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    Brexit: What (or who) is Next-it? - RBS Sandeep Kanihama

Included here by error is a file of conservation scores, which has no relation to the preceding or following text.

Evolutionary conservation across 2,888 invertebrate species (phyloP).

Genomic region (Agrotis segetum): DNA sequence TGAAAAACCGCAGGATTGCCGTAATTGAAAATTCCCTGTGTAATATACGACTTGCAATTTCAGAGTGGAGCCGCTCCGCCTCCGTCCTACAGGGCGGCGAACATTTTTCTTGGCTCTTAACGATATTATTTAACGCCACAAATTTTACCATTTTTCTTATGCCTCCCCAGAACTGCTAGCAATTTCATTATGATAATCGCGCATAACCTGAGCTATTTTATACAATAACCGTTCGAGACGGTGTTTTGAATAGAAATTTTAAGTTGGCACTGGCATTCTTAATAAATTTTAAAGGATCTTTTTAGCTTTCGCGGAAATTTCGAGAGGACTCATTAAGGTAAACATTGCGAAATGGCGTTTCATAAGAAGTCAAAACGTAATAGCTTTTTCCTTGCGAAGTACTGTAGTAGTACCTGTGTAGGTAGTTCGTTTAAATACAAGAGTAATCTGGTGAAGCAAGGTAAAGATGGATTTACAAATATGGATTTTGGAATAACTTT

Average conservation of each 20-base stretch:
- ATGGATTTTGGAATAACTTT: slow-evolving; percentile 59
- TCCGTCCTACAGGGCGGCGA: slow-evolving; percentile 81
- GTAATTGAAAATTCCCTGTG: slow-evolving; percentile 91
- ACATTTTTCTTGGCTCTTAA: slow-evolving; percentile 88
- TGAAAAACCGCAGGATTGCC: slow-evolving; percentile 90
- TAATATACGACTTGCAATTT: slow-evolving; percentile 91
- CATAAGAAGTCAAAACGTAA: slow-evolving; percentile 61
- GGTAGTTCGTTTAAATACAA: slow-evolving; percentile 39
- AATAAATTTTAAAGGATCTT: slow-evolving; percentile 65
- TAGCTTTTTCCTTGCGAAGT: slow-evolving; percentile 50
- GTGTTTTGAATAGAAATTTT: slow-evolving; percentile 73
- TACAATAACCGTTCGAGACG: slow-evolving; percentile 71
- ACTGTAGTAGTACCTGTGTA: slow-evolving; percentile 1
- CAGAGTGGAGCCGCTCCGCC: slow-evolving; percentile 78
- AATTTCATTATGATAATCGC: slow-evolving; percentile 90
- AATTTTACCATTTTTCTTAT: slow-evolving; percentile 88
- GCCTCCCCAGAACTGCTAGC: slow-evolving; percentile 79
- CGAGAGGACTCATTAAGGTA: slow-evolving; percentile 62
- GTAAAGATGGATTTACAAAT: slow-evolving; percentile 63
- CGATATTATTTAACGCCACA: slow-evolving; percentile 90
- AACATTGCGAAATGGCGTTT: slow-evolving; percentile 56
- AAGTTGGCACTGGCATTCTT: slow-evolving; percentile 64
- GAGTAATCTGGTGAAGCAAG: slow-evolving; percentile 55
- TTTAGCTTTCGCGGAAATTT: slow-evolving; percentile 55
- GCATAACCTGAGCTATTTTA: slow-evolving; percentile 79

Research Team at RBS, believes the ramifications from the recent UK leave vote for the Eurozone and broader European economies are negative.Key Quotes“We have lowered our Eurozone GDP forecast to 1.4% for 2016 (from 1.5%) and to 1.0% for 2017 (from 1.3%). The key concerns are heightened uncertainty about the future political and economic landscape in Europe and the impact of this on business and consumer confidence.A weaker pace of domestic growth will further complicate the ECB’s efforts to bring inflation back toward its target. Although we have left our average HICP inflation forecast for 2016 unchanged (at 0.2%) we have reduced our inflation forecast for 2017 to 0.6% (from 0.9%). We note here that market-based inflation expectations have dropped sharply in recent days.We have previously been forecasting that the ECB would cut its deposit rate by 10bps and upscale its asset purchase programme by €20-25 billion at its meeting on 8th September. And last week’s UK leave vote reinforces our view. There is some risk that further easing will be enacted at the next ECB meeting on 21st July though this is not yet our base case.And contagion? Is the candle of secession near the drapes? 2011/12-style financial contagion is not a model that will serve us well in anticipating political risks. Scandinavia is the region we judge to be most susceptible to the ‘leave’ meme. In the Euro Area the Netherlands, and perhaps Austria deserve more investor attention.”

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